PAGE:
Remembering today the sacrifices made in those dark days of war.
On May 30th 1940 our lifeboat the Thomas Kirk Wright was one of the first lifeboats on scene in Dunkirk harbour, with her Hotchkiss impellers 2.6ft shallow drought and surf capabilities she was ideal. She was manned by naval ratings and was loaded with French soldiers when she came under fire from German troops. Miraculously no one was hit, but the boat was seriously damaged; one engine was burned out and there was a foot of water in her hull. She was saved by her tremendously strong construction with double-skin Honduras mahogany laid diagonally in opposite directions and a frame-work of Indian oak, Canadian rock elm and mahogany secured with brass fastenings. The boat is divided into five separate water-tight compartments, each of which has the whole available space filled with air cases – a total of seventy-one, with another twenty-seven above deck. She was quickly repaired and returned to Dunkirk for a second trip on 2nd June when she was towed across by the tug Foremost 87, together with the RNLI lifeboat, Cecil and Lilian Philpott.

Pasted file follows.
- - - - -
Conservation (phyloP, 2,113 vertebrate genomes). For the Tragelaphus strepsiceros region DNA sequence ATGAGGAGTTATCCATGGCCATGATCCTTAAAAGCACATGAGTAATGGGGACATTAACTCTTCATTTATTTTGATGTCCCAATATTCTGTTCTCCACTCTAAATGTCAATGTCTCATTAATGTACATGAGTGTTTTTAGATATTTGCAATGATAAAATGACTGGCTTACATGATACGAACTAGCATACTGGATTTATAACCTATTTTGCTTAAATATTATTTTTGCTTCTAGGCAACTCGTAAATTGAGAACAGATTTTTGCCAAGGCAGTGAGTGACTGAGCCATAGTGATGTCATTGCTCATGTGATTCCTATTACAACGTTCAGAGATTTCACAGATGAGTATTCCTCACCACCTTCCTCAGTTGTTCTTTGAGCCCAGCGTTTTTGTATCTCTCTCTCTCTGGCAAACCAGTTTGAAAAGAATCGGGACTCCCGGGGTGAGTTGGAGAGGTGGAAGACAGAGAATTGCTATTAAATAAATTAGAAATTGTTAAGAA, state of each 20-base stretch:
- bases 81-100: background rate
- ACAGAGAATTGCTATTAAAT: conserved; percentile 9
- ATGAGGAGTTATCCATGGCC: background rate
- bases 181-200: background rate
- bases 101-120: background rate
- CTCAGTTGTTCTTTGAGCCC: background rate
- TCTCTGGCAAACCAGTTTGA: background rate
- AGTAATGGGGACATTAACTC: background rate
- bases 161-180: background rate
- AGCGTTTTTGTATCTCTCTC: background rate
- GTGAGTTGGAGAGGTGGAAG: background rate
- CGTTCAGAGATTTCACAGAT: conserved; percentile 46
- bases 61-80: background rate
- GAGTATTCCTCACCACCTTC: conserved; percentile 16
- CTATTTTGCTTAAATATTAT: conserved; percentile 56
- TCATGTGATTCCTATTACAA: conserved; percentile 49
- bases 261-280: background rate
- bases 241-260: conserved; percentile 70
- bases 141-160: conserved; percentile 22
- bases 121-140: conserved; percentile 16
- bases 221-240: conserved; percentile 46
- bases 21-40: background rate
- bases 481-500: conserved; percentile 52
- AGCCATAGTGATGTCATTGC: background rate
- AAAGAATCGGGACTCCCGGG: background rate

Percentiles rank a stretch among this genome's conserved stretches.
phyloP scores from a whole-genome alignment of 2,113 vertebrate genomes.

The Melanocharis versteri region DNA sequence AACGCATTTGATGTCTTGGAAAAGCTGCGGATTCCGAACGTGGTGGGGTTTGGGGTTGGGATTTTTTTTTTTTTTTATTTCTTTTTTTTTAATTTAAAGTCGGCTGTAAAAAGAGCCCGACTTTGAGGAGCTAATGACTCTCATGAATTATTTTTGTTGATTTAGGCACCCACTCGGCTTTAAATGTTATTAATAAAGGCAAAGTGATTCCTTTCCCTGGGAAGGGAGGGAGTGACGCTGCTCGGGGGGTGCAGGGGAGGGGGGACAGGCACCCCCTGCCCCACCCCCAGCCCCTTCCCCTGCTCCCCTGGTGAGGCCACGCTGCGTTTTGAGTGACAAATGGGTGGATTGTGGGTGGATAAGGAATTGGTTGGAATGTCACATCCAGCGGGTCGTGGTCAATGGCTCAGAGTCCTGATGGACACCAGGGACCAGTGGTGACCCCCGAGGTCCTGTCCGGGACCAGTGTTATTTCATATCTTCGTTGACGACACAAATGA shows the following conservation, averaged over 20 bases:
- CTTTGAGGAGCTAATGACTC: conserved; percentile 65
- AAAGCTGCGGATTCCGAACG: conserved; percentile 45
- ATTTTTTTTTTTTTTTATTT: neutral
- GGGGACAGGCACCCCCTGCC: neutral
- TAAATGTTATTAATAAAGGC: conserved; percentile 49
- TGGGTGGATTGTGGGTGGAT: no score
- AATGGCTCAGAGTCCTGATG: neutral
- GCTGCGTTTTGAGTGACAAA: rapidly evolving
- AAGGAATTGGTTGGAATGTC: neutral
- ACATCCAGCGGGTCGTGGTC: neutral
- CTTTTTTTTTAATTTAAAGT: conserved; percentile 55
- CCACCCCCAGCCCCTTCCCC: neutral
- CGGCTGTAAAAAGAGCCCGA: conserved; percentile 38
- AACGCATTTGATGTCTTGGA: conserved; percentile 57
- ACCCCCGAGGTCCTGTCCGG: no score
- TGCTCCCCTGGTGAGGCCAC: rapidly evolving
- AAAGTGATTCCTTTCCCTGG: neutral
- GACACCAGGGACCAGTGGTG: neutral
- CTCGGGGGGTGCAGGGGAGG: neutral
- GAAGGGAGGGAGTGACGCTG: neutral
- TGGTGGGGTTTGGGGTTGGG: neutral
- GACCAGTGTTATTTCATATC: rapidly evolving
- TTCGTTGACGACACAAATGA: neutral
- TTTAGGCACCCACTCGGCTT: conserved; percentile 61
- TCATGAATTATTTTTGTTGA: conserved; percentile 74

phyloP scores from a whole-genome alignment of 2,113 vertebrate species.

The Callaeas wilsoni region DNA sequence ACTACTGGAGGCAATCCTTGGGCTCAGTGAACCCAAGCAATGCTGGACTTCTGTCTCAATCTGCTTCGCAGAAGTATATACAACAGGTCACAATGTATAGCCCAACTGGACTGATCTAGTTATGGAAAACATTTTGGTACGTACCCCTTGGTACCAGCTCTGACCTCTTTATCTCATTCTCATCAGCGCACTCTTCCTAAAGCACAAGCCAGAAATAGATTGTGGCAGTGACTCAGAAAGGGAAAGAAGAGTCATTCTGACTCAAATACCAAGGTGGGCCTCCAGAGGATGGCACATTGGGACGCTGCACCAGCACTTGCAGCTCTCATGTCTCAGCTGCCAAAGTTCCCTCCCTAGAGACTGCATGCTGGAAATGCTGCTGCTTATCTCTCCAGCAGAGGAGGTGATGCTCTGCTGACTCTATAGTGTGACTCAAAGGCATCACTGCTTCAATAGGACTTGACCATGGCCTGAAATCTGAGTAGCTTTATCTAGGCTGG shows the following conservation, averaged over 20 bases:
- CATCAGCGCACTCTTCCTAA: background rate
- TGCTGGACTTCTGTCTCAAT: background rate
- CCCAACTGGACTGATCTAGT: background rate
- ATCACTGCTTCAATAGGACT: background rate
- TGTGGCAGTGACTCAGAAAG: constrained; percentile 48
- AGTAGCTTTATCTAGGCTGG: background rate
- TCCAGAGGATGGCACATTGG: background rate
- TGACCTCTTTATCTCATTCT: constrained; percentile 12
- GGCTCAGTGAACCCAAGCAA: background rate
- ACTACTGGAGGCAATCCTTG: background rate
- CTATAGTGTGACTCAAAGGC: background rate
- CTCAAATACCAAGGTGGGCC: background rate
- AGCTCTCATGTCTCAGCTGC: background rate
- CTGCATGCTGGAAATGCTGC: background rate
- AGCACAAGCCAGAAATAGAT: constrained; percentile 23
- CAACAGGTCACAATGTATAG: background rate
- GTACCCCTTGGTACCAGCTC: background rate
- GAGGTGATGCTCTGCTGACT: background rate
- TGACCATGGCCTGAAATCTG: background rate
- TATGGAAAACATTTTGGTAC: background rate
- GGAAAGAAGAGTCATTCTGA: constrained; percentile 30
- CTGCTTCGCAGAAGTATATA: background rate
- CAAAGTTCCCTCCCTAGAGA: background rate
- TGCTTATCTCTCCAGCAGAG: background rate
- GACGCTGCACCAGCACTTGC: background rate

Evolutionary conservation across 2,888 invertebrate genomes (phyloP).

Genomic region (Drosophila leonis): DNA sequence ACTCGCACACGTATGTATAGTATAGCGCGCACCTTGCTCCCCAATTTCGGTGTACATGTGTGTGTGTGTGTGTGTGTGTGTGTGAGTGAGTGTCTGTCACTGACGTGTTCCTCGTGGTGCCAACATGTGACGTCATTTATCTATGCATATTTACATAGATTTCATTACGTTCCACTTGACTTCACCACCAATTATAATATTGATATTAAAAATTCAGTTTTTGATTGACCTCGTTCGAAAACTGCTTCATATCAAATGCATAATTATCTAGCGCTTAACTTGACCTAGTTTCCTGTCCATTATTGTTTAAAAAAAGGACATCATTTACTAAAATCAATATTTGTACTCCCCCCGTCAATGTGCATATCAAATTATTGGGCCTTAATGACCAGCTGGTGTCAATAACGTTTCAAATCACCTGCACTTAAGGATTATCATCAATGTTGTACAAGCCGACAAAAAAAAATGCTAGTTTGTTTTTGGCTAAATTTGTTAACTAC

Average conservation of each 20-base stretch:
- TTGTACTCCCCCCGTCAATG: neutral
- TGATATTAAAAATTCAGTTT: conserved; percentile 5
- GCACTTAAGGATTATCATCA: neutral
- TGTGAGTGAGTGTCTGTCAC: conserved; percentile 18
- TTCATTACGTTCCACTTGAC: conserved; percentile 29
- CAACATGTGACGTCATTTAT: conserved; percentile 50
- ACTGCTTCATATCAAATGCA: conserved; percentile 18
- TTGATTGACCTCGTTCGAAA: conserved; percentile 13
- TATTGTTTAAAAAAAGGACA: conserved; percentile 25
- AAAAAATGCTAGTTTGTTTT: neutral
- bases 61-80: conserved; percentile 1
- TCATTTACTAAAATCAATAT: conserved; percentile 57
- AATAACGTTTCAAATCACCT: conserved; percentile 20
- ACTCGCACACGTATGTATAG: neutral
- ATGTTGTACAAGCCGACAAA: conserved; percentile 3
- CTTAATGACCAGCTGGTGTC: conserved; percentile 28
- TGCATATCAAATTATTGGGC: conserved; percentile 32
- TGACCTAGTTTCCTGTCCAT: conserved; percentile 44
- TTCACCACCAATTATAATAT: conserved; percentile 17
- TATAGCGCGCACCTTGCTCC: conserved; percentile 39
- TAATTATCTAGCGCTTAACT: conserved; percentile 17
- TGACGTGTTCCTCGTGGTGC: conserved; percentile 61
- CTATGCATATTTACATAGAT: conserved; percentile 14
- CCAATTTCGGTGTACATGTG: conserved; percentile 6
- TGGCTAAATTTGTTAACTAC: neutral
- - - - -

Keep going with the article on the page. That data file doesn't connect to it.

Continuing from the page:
If your passing pop in the Old Lifeboat Museum and pat her bow and stand on the quay side and reflect on the fishing boats, trawlers,local pleasure and tripping boats and Dutch barges that all left Poole Quayside to take part in Operation Dynamo, the armada of little ships that Churchill described as the Miracle of Dunkirk’ .